Although Hawaii Island, along with the rest of the state, has been voluntarily transitioning from walk-in voting to mail-in ballots over the past 20 years, the local chapter of the League of Women Voters is concerned some voters may be left behind in an election offering only two locations for on-site voting.
The state changed its election procedures to mailed ballots this year, after a bill passed the Legislature last year requiring the change.
What previously was primary election day, this year on Aug. 8, will be the deadline for ballots to be returned. Ballots will be mailed to be received by voters July 21. All voters are supposed to receive ballots in the mail, not just those who requested the absentee ballot option in the past.
Rosemarie Muller, president of the League of Women Voters Hawaii County, said the group supports mailed ballots but wants to ensure the transition will be successful. She’s especially concerned that offering only Hilo and Kona walk-in sites will disenfranchise voters who may not understand the ramifications of the new plan.
“We fear that this will not be sufficient to serve the needs of the voters of such a large county,” Muller said.
Muller said quite a few people at recent voter registration drives weren’t aware of the changes. Having more election sites is a good practice during the transition, she said.
“I think people will want to vote by mail. There’s a large percentage of voters who use the absentee ballots,” Muller said. “But there are still people who still like to vote in person.”
More than half of the Hawaii County voters who voted took advantage of mailed ballots in 2018 compared to visiting a polling place, reflecting a statewide trend.
But the current mail-only plan is complicated by the fact that many people haven’t kept their addresses up to date with the elections office.
Approximately 11% of the state’s 767,278 registered voters have outdated or non-deliverable mailing addresses, Chief Election Office Scott Nago said in a Dec. 31 memo to state legislative leaders.
Nedielyn Bueno, spokeswoman for the state Office of Elections, said the counties are implementing the plan in the best way they see fit.
“Although we have different responsibilities, we all share a common goal of a secure, accessible and convenient election,” Bueno said. “We are confident that the county has taken great consideration in establishing voter service centers and how best to serve Hawaii’s voters.”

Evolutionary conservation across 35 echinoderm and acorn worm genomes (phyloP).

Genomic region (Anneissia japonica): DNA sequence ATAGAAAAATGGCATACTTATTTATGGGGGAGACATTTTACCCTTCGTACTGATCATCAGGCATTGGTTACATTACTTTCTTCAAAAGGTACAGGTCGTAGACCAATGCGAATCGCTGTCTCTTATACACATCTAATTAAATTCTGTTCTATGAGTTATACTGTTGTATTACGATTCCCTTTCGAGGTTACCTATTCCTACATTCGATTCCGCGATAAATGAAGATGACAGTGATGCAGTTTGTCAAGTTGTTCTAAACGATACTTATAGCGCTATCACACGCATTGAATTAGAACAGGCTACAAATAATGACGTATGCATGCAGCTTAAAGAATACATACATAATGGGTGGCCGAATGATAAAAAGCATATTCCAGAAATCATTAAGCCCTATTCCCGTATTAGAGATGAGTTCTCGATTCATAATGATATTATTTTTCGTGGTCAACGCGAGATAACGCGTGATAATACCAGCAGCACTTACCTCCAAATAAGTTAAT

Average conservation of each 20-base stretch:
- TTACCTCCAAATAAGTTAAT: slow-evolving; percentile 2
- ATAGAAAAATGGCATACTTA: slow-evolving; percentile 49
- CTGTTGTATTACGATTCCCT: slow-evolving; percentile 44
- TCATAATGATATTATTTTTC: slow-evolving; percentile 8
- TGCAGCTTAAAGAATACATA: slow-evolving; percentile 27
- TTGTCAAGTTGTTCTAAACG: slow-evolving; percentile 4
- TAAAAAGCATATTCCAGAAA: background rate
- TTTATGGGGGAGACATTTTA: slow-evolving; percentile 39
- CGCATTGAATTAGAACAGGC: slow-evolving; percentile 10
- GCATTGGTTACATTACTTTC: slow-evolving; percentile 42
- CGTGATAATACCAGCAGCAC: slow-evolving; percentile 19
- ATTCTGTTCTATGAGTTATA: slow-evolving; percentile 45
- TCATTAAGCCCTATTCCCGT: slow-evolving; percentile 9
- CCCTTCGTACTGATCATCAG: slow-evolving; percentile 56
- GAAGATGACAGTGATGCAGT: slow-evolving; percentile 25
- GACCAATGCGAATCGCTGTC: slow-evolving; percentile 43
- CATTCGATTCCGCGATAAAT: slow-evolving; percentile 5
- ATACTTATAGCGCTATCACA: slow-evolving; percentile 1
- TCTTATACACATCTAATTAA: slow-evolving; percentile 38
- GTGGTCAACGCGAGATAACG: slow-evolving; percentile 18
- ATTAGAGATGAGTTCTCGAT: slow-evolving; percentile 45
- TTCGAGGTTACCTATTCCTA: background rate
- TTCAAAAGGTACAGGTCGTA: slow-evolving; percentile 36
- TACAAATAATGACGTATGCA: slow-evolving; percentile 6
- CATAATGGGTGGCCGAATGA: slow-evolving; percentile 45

The new system includes two sites that will have voting equipment. Dubbed “voter service centers,” they’ll be open from July 27 to Aug. 8. The machines are intended for disabled voters, but any voter will be able to use them, under the sate plan.
In addition, “places of deposit,” where people can drop off completed ballots, will be open from Aug. 3 to Aug. 8.
“We will no longer have polling places on election day. In the past elections, the state was responsible for polling places,” Hawaii County Elections Administrator Pat Nakamoto said. “The bill that was passed states voter service centers shall be established by the (county) clerks.”
There will be six places of deposit: North Kona, South Kona, Naalehu, Pahoa, Hilo and Waimea, Nakamoto said. Those locations won’t have voting machines.
Switching to mail-in voting is expected to save the state only $56,946 in a $6.4 million budget this year compared to the more traditional 2018 election. Nago had forecast a savings of $750,000 per election cycle.
But more savings will be seen in 2022, when the cost of mailing services and envelopes will be defrayed, Nago said in the memo.
Most supporters of mailed ballots say it will increase Hawaii’s traditionally low voter turnout, which is consistently the lowest in the nation.
The state plans to kick off an educational campaign in the months before the ballots go out.
It can’t happen soon enough for Muller.
“I think there’s a lot of voter education still that has to be put out by the Office of Elections,” Muller said. “We do what we can. It’s all about education.”